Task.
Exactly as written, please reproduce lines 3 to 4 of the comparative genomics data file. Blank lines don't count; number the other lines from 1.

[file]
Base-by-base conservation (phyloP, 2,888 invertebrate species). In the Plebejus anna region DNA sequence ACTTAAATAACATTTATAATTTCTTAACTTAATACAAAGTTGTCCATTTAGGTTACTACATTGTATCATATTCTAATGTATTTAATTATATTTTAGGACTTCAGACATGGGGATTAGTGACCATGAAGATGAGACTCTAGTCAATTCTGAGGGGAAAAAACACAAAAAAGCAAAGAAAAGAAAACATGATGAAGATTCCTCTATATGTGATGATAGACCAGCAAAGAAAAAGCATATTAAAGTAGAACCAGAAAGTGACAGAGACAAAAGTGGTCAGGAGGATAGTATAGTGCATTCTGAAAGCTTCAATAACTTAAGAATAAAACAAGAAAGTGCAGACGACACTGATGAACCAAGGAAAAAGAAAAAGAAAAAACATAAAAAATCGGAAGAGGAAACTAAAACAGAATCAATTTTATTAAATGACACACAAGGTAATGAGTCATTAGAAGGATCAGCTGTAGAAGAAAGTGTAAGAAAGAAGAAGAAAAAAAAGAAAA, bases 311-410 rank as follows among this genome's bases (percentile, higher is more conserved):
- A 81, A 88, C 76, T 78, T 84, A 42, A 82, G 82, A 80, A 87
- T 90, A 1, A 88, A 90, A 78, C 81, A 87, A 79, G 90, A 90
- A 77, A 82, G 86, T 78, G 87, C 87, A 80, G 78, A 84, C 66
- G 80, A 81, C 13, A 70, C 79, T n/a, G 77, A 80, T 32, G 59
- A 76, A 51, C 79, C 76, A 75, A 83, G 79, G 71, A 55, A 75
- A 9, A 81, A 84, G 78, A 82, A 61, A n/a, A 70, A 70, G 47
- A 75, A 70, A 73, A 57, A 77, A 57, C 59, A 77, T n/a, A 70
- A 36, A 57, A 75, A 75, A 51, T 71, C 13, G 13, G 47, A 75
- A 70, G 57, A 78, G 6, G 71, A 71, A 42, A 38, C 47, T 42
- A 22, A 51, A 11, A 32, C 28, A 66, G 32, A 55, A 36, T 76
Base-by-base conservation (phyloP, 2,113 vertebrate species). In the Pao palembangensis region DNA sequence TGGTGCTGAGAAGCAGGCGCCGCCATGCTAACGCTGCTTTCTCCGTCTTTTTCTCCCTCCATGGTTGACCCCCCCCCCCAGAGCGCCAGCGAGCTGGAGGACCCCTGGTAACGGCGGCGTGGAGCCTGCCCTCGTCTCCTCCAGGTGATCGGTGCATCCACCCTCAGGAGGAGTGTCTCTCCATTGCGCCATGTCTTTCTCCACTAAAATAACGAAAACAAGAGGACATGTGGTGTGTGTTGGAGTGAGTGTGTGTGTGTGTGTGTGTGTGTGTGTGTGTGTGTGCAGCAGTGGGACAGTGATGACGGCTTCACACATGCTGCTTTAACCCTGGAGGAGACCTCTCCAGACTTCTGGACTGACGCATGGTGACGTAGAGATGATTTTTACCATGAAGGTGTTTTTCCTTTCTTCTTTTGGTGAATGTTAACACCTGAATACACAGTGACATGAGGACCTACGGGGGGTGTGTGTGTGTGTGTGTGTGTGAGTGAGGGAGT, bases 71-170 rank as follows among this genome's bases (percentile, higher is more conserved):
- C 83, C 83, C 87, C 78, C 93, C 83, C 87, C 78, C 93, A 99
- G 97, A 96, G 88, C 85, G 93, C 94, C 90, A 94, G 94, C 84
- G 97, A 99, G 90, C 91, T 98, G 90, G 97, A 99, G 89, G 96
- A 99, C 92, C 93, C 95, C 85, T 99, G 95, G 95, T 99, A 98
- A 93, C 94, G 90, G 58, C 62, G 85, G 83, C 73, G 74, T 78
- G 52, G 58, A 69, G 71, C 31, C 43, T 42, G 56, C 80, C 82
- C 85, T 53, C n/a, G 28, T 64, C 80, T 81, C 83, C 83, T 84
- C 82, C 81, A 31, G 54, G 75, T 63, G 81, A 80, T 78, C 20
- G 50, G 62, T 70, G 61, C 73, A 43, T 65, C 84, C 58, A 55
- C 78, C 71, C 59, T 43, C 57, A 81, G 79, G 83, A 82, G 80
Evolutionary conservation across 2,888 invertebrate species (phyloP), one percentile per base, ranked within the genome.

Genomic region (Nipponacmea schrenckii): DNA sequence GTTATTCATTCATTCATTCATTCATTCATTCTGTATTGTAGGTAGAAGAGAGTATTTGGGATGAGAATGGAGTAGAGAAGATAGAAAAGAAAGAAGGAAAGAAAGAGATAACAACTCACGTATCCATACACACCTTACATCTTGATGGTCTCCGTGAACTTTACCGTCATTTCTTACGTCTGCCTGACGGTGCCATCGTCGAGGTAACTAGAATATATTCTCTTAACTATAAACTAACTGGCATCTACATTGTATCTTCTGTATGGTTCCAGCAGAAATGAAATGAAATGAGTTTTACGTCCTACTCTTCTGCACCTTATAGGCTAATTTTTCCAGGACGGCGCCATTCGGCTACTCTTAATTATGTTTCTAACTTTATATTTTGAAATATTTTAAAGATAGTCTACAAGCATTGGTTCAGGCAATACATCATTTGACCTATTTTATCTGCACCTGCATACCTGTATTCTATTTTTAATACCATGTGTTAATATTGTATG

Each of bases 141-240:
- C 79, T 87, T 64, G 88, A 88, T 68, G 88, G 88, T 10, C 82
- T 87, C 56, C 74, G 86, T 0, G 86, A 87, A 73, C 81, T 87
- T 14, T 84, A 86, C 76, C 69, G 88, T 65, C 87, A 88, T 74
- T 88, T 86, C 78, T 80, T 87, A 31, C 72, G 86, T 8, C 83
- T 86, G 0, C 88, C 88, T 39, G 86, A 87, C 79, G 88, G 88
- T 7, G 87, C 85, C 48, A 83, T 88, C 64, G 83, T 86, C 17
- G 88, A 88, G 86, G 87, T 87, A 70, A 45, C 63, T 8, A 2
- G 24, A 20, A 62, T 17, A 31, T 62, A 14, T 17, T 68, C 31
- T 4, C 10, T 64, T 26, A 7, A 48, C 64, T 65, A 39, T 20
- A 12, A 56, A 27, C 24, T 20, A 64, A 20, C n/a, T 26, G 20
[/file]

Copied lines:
- T 90, A 1, A 88, A 90, A 78, C 81, A 87, A 79, G 90, A 90
- A 77, A 82, G 86, T 78, G 87, C 87, A 80, G 78, A 84, C 66